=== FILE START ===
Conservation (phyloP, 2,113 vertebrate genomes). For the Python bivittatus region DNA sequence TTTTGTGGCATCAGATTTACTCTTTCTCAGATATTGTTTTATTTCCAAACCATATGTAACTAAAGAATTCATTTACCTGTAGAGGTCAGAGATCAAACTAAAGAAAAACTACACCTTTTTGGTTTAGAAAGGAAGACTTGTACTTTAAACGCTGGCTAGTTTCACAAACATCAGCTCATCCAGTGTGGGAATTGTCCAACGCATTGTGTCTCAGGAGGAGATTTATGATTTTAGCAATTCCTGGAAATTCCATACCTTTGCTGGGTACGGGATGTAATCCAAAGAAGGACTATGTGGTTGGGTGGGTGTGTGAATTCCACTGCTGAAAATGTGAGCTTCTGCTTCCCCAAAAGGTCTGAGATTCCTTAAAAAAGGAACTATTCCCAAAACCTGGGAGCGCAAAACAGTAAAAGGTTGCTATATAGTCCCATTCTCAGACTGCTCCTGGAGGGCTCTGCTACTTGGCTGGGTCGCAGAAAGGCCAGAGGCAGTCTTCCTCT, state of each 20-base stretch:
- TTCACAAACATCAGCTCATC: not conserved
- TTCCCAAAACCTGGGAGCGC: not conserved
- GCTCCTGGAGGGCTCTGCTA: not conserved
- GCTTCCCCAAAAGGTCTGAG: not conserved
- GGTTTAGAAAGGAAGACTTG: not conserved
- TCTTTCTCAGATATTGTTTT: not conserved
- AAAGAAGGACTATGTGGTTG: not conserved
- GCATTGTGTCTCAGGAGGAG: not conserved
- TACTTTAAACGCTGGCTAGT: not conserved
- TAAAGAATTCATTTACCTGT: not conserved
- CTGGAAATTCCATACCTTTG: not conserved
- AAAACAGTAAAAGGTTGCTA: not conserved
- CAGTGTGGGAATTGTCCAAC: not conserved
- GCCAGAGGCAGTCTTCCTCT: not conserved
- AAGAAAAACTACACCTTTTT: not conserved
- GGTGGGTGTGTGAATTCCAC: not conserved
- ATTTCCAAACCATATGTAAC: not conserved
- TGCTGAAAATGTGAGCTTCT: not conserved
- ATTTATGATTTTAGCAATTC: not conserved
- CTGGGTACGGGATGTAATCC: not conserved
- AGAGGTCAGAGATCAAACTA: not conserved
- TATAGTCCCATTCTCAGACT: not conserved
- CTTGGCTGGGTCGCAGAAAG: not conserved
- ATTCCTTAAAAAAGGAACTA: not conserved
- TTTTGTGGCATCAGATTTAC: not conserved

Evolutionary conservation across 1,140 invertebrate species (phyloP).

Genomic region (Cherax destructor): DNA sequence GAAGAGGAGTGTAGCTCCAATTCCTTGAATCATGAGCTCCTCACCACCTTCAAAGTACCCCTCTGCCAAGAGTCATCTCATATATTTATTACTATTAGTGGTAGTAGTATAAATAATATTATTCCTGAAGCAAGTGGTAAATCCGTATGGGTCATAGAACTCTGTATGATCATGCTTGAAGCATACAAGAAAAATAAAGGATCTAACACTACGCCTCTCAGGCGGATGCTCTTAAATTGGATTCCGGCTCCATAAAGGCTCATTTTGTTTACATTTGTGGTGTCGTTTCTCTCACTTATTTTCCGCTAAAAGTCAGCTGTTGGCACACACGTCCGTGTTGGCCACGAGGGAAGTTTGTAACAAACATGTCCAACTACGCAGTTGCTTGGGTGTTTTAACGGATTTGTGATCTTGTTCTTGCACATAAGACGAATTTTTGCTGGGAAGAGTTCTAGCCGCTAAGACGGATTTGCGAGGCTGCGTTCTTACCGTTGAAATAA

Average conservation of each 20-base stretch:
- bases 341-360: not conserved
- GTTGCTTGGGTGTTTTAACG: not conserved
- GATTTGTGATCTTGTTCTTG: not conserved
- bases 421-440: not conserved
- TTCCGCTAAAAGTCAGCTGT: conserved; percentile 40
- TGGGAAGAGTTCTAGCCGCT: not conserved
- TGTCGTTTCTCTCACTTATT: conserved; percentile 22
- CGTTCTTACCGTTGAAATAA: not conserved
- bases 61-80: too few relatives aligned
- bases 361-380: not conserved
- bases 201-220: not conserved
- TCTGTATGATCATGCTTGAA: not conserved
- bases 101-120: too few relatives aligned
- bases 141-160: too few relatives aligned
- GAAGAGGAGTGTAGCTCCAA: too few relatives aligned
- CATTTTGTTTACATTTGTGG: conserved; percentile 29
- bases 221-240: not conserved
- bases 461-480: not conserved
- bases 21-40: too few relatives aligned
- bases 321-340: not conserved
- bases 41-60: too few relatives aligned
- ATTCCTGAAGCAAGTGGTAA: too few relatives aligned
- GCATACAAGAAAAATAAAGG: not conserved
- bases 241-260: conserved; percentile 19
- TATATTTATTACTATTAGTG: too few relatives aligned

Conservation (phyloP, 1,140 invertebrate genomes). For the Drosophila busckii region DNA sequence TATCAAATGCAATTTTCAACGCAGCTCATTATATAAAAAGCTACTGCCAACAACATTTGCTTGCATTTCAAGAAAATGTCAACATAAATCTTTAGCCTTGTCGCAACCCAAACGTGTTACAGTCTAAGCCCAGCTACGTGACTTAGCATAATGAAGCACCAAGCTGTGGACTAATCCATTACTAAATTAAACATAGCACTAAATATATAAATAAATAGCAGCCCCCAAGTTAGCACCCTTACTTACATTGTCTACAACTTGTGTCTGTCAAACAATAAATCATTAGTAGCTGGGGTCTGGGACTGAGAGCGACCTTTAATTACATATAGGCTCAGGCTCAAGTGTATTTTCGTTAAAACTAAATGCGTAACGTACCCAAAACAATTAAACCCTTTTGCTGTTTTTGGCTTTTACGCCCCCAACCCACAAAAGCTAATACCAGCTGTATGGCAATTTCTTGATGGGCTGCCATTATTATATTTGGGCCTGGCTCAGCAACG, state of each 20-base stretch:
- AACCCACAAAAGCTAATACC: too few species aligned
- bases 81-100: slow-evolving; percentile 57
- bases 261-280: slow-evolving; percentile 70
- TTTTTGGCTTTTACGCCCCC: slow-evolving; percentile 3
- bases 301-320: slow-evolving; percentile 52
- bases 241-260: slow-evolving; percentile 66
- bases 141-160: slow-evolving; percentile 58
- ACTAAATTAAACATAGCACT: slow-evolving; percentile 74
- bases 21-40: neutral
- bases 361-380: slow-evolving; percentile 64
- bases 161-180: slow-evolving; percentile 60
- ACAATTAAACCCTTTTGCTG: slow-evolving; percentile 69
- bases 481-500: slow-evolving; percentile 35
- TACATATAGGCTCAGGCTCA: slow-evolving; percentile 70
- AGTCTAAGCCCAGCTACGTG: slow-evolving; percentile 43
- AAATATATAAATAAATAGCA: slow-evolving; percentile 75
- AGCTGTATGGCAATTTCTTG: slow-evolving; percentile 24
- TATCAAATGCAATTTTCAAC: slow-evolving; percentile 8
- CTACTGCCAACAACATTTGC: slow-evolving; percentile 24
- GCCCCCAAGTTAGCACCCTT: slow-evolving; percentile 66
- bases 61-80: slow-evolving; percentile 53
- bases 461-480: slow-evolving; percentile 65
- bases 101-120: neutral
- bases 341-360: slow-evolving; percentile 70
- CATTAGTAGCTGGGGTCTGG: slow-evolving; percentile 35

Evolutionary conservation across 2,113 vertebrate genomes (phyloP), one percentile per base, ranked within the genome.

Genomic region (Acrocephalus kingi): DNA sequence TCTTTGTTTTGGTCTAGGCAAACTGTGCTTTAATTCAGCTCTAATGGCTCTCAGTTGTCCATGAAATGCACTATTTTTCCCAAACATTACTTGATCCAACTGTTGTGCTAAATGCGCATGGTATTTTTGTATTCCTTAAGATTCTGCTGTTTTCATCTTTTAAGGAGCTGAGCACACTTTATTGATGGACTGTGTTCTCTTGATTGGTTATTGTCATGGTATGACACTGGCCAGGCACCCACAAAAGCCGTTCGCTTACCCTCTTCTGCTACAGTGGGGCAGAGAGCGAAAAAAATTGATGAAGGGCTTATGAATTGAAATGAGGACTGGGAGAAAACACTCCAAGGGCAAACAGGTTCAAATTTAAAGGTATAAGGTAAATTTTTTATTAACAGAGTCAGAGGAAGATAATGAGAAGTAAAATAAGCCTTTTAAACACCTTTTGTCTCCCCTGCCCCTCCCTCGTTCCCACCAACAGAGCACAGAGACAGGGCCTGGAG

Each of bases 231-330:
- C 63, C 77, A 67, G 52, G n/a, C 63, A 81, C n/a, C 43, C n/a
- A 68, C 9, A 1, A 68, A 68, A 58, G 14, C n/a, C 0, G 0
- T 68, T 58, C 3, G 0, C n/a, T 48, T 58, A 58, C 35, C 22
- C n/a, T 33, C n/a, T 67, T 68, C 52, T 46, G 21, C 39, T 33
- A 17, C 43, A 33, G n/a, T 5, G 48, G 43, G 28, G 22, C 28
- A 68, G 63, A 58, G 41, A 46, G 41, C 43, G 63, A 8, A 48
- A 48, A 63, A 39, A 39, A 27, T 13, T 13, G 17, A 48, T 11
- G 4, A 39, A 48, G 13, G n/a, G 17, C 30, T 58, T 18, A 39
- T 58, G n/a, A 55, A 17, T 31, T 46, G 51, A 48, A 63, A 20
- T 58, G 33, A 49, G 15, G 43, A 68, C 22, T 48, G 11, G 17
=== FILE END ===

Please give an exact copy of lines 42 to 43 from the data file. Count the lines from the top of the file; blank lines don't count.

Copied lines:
- bases 101-120: too few relatives aligned
- bases 141-160: too few relatives aligned